"It's gone from bad to worse" is the only way Brian Egan from Aussie Helpers can describe the situation across the nation.
Everywhere he looks it's like a "moonscape".
"It's a never ending story, I thought I might have the answers, but I don't have the answers," Mr Egan said.
"I have people ringing me up in tears every week and we try to help as many as we can."
In the last year Aussie Helpers has supported 1500 farms and have issued $2 million in VISA cards.
NSW has outstripped the other state's again with the highest numbers of farmers registering for drought assistance with Rural Aid. There were 357 new registrations in February with Rural Aid compared to 305 in January. In the past six months, Rural Aid has distributed 48,000 bales of hay to more than 2,500 farmers and has disbursed more than $20 million for fodder, mental health counselling and financial assistance.
While it's getting desperate in many regions across the state, Mr Egan said there was silage from the coastal fringes that were being donated including hundreds from Allan Hutcherson, who owns body care manufacturing company Freshwater Brands. Mr Hutcherson was getting fencing done on his essential oil plantation at Mayers Flat near Bulahdelah when the contractor pointed out there was an abundance of feed.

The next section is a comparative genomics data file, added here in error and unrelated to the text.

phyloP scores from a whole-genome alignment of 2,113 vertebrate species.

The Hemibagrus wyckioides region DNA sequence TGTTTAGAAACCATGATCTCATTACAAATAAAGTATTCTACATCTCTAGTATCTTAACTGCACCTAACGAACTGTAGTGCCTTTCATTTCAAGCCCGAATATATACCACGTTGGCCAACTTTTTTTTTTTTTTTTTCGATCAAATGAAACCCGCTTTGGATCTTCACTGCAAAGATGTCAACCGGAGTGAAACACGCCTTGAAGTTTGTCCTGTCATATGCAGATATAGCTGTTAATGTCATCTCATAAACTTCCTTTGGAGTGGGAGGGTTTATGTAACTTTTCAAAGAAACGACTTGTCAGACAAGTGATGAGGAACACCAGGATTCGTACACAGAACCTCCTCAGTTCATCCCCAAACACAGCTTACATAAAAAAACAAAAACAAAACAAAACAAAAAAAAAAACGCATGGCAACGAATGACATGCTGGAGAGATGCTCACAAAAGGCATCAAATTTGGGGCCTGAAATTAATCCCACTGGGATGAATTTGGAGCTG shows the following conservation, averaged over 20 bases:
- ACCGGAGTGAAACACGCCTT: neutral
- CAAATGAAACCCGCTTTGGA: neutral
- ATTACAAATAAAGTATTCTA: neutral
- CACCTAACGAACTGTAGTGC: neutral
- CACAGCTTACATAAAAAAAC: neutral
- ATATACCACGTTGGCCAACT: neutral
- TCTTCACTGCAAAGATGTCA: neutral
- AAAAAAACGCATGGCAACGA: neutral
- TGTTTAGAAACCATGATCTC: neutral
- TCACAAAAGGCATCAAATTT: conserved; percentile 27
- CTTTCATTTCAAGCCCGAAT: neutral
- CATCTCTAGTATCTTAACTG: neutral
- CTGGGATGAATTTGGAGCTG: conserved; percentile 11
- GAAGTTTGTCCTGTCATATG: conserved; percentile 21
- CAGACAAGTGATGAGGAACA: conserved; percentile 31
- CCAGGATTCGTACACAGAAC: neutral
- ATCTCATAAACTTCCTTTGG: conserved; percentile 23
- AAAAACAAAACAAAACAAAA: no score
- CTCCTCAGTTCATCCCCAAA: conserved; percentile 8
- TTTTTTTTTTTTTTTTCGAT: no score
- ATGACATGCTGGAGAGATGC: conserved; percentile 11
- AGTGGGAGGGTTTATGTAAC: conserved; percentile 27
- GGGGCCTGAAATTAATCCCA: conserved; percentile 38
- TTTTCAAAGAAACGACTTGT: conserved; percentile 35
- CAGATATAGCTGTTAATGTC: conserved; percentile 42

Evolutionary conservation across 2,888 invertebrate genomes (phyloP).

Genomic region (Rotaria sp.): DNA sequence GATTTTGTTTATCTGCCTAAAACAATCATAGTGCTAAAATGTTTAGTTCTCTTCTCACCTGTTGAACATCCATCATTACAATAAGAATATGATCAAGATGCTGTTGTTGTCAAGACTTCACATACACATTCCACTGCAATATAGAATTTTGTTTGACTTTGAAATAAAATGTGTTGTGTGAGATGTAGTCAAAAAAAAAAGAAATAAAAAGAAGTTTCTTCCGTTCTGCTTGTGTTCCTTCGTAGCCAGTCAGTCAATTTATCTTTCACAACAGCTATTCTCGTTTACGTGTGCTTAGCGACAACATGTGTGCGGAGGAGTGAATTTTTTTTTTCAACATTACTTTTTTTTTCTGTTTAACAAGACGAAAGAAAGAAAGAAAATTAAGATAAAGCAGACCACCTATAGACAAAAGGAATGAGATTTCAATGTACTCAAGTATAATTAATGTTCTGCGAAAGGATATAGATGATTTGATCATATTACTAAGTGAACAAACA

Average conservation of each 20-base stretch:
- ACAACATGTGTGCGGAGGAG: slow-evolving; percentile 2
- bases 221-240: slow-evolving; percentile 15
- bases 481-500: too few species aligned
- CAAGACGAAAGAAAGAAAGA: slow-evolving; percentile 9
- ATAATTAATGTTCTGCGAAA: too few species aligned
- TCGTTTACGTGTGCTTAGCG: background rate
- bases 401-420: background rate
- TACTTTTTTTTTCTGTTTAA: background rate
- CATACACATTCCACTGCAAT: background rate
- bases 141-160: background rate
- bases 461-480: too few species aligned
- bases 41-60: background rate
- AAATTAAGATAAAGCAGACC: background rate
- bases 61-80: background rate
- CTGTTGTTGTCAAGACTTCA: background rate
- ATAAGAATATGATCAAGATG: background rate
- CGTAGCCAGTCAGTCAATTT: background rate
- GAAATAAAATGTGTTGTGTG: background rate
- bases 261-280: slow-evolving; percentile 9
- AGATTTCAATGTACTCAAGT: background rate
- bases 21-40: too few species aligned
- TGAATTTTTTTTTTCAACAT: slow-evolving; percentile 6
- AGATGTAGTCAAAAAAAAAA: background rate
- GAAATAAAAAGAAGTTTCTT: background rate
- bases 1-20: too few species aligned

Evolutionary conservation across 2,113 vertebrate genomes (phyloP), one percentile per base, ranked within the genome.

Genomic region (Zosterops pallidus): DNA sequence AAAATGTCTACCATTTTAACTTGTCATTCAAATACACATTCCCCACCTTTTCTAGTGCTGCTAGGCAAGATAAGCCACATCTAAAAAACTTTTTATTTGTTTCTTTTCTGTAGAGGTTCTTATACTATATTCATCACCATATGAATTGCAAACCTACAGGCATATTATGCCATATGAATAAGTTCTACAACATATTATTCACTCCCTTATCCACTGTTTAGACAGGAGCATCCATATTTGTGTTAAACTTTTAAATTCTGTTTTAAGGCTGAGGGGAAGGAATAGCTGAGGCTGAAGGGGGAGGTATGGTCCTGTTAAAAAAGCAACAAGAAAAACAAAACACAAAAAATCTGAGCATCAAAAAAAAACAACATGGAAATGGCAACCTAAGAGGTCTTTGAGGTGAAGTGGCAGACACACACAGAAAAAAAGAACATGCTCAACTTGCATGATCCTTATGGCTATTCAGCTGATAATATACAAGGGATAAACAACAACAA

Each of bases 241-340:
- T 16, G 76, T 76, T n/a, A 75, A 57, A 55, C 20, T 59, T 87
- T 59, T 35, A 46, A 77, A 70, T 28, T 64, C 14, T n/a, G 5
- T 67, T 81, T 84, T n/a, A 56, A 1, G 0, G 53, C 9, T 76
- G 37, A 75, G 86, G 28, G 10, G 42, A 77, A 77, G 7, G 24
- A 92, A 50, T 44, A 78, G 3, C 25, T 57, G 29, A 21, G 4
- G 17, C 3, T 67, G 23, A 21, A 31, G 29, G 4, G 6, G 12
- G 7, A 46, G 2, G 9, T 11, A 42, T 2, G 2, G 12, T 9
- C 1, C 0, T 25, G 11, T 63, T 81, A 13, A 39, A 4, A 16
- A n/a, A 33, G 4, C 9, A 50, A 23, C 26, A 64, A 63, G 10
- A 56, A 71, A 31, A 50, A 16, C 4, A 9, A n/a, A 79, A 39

"I couldn't put stock on it as there were no fences," Mr Hutcherson said.
"I heard Brian Egan from Aussie Helpers on the radio saying how they were buying fodder for drought affected farmers from all over Australia and transporting it to NSW and Queensland. He was talking about how the price of hay had just gone through the roof and it was a scarce as hens teeth. It was then that I decided I would donate it to Aussie Helpers to distribute to drought affected farmers."
So far he has donated 560 round silage bales from the 80 hectare property, in which 308 have been sent to Dubbo, Tamworth, Gundy, Cumnock, Tullamore and Hungerford in Queensland. Fodder was also sent Belltrees, which hosted a cricket fundraiser that raised $33,000 last month.
"We decided to follow the silage to Belltrees and I'm so glad we did," he said.
"When you see how dry and how tough the farmers are doing it, it puts it all into perspective. The truck driver was telling me that he had just taken a load of hay out to White Cliffs, he said 'there is not a blade of grass anywhere', so that is the definition of doing it tough."
His generosity has spurred on two of his neighbours who are donating fodder. "I urge anyone who has grass just sitting in paddocks to step up and get in contact with Aussie Helpers," he said.